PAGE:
Anger leads to the dark side
There is some wisdom in Yoda's words -- even when it comes to chess. In one of my recent games, this was clearly demonstrated. My opponent outplayed me in the opening and got a completely winning position. Then I got a tiny bit of counterplay, and he lost his composure and became visibly upset at the fact that he had lost control, albeit only by a small margin.
As the game progressed, he shook his head and mumbled to himself -- clear signs of frustration. And he started playing too fast and incorrectly. In the end I managed to get a winning position and he resigned.
Although I was ready to resign around move 18, I played on and managed to score a full point (I do not consider this a win; my opponent lost). My perseverence paid off. On the other side of the board, a psychological mistake let emotions get the upper hand, and a won position slipped away.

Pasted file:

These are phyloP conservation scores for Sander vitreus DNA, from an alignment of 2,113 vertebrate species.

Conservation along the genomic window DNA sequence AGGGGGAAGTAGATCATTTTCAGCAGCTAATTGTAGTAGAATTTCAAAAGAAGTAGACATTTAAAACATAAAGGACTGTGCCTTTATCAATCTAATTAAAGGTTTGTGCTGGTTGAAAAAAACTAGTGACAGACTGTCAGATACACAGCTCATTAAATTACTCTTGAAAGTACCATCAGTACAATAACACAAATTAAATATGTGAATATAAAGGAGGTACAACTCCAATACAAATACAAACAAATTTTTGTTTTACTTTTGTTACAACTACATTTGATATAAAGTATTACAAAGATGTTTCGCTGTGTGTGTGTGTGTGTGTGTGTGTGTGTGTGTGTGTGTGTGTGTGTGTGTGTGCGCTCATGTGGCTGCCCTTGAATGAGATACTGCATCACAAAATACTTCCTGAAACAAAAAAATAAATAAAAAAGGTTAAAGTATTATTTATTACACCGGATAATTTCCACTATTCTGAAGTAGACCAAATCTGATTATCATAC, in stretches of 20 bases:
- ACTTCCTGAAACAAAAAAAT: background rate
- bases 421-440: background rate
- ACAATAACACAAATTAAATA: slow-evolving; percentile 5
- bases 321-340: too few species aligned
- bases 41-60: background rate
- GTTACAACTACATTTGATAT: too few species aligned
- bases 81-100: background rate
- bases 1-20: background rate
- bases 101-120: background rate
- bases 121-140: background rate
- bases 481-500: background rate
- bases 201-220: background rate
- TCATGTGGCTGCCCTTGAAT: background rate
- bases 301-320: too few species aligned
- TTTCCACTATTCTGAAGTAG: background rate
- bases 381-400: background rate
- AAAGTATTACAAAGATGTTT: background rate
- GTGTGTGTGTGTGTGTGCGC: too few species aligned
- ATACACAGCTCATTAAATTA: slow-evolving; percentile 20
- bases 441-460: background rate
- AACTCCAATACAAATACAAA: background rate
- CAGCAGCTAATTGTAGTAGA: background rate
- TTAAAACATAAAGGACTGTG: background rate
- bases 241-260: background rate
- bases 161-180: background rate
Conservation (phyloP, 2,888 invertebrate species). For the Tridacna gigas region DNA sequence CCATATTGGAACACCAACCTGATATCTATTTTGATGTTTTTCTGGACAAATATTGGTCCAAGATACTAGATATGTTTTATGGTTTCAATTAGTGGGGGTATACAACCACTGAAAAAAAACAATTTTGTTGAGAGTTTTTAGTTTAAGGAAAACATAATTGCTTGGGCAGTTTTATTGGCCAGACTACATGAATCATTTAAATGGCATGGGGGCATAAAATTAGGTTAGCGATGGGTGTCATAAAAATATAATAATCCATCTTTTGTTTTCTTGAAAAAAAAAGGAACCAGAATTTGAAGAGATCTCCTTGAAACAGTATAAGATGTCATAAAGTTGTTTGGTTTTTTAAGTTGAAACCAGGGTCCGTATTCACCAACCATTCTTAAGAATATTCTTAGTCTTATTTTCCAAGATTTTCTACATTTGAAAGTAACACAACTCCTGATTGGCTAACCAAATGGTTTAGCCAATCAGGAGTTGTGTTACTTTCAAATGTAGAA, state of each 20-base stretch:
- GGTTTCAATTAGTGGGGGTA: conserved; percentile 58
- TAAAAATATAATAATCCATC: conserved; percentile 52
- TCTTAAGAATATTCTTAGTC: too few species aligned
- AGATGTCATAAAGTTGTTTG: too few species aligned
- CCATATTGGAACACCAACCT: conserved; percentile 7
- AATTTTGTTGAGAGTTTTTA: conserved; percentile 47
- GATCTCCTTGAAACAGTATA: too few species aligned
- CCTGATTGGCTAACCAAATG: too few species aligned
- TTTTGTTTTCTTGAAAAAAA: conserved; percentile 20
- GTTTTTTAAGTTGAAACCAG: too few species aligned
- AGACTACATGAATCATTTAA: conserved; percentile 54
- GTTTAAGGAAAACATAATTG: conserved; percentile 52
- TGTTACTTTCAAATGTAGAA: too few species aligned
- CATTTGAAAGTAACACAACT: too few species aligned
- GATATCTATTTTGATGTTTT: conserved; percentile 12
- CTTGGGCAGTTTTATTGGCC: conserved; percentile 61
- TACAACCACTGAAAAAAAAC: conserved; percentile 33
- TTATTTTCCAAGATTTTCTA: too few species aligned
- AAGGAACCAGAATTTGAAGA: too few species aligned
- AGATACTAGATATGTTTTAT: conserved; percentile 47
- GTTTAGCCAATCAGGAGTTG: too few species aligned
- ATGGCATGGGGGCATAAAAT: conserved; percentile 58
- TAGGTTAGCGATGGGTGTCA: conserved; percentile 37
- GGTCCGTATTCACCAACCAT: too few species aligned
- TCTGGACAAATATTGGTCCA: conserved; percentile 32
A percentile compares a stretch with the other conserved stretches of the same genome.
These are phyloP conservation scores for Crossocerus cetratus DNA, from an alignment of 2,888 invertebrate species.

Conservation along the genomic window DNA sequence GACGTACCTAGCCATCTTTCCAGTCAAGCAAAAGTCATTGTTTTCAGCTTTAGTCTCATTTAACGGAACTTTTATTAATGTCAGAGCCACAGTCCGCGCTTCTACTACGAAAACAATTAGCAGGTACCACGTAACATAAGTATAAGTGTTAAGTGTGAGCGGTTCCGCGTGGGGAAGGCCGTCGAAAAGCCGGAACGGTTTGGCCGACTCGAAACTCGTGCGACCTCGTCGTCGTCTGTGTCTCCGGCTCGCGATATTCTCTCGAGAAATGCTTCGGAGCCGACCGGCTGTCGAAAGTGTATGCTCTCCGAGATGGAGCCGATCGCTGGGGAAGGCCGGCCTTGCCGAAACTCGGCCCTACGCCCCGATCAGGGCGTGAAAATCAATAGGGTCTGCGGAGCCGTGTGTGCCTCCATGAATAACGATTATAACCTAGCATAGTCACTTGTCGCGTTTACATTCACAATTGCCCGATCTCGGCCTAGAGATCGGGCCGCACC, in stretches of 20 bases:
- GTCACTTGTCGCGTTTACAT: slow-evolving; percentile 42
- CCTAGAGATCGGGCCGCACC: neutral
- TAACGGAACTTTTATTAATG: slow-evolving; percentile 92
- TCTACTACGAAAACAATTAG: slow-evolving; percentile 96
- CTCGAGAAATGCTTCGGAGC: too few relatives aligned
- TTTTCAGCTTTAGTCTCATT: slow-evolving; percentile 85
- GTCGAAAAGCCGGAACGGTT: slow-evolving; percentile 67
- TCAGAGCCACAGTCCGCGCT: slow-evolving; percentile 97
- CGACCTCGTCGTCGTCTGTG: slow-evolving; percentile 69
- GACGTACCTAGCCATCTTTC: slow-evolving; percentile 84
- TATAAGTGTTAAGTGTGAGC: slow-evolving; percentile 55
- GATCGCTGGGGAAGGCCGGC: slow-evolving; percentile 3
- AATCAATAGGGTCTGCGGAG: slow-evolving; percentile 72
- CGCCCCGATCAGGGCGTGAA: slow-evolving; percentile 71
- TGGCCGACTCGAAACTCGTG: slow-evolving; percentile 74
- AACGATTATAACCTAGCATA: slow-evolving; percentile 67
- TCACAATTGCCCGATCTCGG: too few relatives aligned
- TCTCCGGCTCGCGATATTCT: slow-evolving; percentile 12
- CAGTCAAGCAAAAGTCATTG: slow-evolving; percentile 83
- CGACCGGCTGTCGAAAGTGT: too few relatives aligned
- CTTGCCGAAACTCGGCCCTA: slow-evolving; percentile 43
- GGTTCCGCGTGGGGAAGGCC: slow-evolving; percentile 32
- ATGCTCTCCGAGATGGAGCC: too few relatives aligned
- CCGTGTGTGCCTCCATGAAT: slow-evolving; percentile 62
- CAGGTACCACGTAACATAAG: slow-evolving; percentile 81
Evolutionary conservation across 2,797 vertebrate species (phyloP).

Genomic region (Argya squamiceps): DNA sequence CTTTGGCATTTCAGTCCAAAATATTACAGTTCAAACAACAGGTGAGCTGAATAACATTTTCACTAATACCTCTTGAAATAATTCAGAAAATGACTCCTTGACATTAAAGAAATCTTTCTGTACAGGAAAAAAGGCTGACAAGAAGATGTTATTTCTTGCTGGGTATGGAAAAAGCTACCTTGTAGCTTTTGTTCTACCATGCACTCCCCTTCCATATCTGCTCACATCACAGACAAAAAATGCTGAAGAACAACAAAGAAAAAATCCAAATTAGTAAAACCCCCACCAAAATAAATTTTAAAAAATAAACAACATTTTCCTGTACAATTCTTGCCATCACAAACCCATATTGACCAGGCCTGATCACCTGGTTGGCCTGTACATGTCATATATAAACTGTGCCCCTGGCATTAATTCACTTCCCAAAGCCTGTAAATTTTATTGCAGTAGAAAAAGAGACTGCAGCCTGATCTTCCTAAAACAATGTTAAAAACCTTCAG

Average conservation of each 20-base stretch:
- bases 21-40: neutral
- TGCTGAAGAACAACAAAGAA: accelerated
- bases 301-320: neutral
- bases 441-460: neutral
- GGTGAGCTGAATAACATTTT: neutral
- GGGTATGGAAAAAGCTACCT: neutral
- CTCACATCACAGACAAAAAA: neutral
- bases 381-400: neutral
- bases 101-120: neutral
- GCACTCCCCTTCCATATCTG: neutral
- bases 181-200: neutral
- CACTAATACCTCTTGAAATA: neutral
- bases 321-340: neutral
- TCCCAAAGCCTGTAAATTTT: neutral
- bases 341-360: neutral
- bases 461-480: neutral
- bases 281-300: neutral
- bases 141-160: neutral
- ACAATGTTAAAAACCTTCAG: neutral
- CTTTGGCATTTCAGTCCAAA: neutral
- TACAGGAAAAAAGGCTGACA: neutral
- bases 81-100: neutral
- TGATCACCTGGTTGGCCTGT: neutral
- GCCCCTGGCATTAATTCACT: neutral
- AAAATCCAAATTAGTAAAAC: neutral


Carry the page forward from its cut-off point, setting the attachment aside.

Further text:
This reminds me of a story that I heard somewhere. A woman stepped out into the street, wanting to cross. She was almost hit by a bike, but the biker just kept going. She turned towards the offending biker and shouted in anger. And with her back against traffic, she was hit by a bus. A small accident can lead to a bigger one, if you're not careful.
So this points to a couple of important lessons.
- At an amateur level, anything can happen. So play on until it is over.
- Don't lose your temper. You can recover from being hit by a bike. Don't let the bus get you.